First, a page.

“Once is happenstance. Twice is coincidence. The third time it's enemy action.”
|Violet Sidney, "Minneapolis Star Tribune," October 27, 1929, via Newspapers.com|
When a family member suddenly and mysteriously dies, one tends to shrug it off. The sort of thing that can happen in the best of households. But when another relative passes away under similar circumstances, and then yet another...
...You start to realize you have a problem. Such was the unwholesome situation facing the Sidney family of 29 Birdhurst Rise, Croydon, England.
The Sidneys were a typical family, with the usual share of ups and downs. Prominent among the latter was when the marriage of the Sidney matriarch, Violet, suffered a painful breakup. Thomas Sidney, a prominent barrister, abandoned his wife and their three small children, Tom, Vera, and Grace, to run off with his brother's sister-in-law. Violet's bitterness about her husband's perfidy was something she clung to for the rest of her days. On the positive side, Violet's relationship with her children appeared to be a perfectly happy one. Grace, who lived nearby, dropped in nearly every day. Vera, who remained--by choice, evidently--a spinster, opted to remain with her mother, and, as Violet aged, seemed quite content to take the role of her mother's chief caretaker and companion. Vera's life was quiet, but active and pleasant. She lived very well on the inheritance of £5,000 she had received from her father. She was an attractive, athletic, vivacious woman who enjoyed golf, bridge, and long, brisk walks.
The only hint of a rift in the familial relationships came when Grace married one Edmund Duff, a retired civil servant. Duff was good friends with Thomas Sidney--in fact, Mr. Sidney had been the one to introduce Duff to his daughter. This friendship was something for which Violet could never forgive Edmund. Any friend of Violet's hated ex-husband was, in her view, if not exactly an enemy, certainly far from a friend of hers. In addition, Edmund was seventeen years older than Grace, and not very good at making a living. The Duffs and their three surviving children (two died in infancy) had a standard of living well below that of the prosperous Sidneys. In addition, Edmund was no prince charming: he could be a crude, argumentative sort with a gift for frittering away what little money he had. Despite these drawbacks, Grace and Edmund appeared to have a happy enough marriage.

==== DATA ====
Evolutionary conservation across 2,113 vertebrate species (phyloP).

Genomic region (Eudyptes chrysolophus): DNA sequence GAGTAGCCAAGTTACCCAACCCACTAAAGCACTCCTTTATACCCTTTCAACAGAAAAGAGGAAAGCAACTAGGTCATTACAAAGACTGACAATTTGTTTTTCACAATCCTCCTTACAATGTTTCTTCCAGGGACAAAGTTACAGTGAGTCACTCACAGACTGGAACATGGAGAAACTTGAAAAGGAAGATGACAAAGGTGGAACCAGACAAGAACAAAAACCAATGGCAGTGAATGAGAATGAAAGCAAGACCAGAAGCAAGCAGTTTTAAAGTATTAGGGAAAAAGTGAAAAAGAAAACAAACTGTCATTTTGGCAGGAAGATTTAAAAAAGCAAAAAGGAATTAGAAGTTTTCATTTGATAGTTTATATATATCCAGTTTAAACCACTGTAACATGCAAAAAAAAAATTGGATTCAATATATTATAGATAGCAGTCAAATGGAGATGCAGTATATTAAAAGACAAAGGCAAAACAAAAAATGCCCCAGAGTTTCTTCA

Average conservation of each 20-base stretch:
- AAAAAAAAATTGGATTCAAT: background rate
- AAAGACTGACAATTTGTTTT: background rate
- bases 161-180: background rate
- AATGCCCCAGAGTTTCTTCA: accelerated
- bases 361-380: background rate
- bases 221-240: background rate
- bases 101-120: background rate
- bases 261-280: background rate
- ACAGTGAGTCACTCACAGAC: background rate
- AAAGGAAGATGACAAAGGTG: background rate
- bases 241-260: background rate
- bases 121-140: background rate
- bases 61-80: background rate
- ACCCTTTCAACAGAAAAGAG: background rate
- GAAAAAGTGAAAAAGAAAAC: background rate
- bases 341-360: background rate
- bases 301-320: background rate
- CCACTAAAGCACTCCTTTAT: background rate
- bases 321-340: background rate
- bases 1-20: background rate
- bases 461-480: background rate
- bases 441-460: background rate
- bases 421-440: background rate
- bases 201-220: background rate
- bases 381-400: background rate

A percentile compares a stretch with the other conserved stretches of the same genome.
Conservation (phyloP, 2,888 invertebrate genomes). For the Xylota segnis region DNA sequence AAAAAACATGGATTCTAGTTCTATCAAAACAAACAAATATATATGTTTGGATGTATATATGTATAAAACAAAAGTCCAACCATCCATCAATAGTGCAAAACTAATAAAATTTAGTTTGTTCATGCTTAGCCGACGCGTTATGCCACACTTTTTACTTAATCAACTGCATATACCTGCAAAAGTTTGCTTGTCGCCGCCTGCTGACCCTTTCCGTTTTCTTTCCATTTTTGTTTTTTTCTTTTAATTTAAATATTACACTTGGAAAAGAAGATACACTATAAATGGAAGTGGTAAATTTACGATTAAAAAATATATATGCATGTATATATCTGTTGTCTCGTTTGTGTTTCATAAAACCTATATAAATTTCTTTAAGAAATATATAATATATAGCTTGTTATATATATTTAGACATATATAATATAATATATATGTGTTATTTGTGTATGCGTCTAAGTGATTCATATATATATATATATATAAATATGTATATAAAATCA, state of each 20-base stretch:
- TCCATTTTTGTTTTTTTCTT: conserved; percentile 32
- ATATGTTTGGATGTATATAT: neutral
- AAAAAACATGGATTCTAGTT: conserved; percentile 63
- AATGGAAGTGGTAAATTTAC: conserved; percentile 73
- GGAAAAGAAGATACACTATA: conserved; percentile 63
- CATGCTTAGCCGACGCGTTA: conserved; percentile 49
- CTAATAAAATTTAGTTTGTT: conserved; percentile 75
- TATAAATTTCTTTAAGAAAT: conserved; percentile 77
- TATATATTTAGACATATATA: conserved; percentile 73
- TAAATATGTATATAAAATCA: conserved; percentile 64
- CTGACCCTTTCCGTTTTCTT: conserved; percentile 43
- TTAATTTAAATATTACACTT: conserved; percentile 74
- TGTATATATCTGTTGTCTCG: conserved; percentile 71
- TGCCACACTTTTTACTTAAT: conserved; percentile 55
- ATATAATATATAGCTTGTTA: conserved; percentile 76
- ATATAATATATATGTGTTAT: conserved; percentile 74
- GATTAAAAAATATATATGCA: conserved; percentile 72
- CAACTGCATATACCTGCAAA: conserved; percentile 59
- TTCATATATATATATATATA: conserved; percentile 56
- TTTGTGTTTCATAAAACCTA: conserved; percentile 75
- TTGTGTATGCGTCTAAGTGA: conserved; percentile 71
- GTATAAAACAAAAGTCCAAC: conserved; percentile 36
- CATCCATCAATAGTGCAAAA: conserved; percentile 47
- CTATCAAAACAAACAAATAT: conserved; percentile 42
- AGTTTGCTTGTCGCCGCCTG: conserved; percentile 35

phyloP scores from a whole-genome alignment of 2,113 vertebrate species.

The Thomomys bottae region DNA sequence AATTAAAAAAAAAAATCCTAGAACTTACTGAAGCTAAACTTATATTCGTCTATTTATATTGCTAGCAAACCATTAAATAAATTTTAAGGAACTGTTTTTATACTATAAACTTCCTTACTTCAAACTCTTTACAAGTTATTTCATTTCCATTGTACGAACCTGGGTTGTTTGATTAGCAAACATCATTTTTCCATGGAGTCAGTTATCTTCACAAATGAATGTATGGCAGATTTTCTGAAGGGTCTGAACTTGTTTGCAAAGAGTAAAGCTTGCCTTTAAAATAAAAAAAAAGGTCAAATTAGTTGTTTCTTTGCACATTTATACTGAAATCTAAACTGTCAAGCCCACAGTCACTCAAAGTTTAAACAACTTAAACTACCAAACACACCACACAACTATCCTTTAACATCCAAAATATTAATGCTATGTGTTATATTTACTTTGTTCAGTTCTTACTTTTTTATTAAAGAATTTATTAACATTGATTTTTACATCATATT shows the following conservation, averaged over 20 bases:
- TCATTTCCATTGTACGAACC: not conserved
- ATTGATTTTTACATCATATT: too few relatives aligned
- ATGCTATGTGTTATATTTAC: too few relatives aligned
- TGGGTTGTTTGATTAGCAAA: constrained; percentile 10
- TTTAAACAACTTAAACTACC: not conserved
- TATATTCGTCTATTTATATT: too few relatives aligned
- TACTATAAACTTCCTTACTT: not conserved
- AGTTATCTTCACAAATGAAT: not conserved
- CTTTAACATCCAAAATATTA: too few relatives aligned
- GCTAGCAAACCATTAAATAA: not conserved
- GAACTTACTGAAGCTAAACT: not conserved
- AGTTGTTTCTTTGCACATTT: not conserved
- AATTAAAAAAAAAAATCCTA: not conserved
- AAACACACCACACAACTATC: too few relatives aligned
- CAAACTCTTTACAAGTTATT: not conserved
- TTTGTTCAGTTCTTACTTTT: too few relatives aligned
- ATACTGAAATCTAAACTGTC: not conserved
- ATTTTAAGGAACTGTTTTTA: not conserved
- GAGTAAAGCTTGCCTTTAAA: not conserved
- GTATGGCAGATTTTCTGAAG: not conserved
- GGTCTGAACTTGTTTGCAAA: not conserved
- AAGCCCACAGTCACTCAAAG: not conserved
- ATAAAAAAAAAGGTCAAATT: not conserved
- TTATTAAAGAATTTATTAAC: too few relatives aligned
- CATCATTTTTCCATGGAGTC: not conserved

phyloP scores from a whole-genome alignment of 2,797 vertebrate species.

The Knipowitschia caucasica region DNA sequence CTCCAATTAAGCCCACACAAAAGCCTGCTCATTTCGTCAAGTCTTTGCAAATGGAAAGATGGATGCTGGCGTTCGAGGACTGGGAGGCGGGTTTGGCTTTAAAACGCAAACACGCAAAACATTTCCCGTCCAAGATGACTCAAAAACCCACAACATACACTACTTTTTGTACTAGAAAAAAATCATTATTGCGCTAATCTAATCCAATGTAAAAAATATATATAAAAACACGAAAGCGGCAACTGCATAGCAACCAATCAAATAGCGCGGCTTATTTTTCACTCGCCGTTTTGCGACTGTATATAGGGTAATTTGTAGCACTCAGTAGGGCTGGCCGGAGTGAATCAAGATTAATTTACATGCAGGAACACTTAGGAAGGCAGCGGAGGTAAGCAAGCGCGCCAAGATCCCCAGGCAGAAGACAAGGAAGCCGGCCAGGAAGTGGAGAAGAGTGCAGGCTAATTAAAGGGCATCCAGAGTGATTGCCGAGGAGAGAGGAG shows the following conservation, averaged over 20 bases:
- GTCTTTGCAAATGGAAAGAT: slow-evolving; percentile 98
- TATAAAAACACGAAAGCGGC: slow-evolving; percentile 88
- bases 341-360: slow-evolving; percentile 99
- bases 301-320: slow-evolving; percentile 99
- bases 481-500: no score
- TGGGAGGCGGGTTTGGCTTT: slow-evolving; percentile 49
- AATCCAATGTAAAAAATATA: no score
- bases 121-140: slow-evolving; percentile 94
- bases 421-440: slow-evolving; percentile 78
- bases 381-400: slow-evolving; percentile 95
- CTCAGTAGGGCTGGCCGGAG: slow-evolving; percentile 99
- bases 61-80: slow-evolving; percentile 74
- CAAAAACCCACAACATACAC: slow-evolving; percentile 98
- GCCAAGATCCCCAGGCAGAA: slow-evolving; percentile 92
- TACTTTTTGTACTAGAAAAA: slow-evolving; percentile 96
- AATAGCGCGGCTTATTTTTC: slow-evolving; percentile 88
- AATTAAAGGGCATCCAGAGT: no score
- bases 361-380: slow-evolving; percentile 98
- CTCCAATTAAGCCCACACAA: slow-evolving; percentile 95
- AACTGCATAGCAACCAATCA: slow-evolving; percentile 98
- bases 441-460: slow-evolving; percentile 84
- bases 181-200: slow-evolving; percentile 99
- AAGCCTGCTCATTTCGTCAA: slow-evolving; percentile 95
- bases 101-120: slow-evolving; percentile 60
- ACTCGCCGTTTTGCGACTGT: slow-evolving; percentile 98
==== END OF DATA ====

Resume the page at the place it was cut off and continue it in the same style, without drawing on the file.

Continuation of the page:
The first step on the road to tragedy and mystery began on April 26, 1928, when Edmund came home from a short fishing trip feeling strangely unwell, quite unlike his usual robust self. He and Grace presumed he was merely coming down with the flu. He had little appetite for the chicken and potatoes Grace served for dinner. All he could get down was a bottle of beer. Later that night, Edmund felt much worse. Grace called in a Dr. Robert Elwell, who could find nothing wrong with Edmund other than a slight temperature and nausea. The doctor, seeing no reason for any particular concern, prescribed aspirin, quinine, and plenty of rest.
By morning, the sick man's condition had deteriorated further, with a sore throat, vomiting, and diarrhea. Dr. Elwell paid another visit, bringing with him his partner, Dr. John Binning, but the two physicians still believed nothing was seriously amiss. Just a common stomach upset, that would no doubt go away soon.
Edmund's ailment did not go away. Quite the contrary. By evening, he was suffering terrible stomach cramps, and was too weak and light-headed to stand. He could only lie in bed helplessly, moaning in pain and drenched in a cold sweat. For the first time, it began to dawn on Dr. Elwell that something might be drastically wrong with Edmund Duff. Elwell and Binning did whatever they could think of to ease the sick man's sufferings, but nothing they tried did the slightest good. Just after 11 o'clock that night, the two baffled doctors watched Edmund die.
Naturally, a post-mortem and inquest was ordered. The investigation did little to explain the mystery of Edmund's death. His wife and children had eaten the same food as Edmund, with no ill-effects. The only things ingested solely by Edward were a shot of whiskey and the beer. As he had begun to feel poorly before he arrived back home, it was presumed that he had eaten whatever it was that made him sick during his fishing trip. However, Edmund's host on this trip reported that no one in his household had been ill. The post-mortem found no signs of food poisoning, or any other toxins besides those from the medicine given by Edmund's doctors. The coroner's jury ruled that Duff died from natural causes, but what exactly those "causes" were seemed destined to remain murky.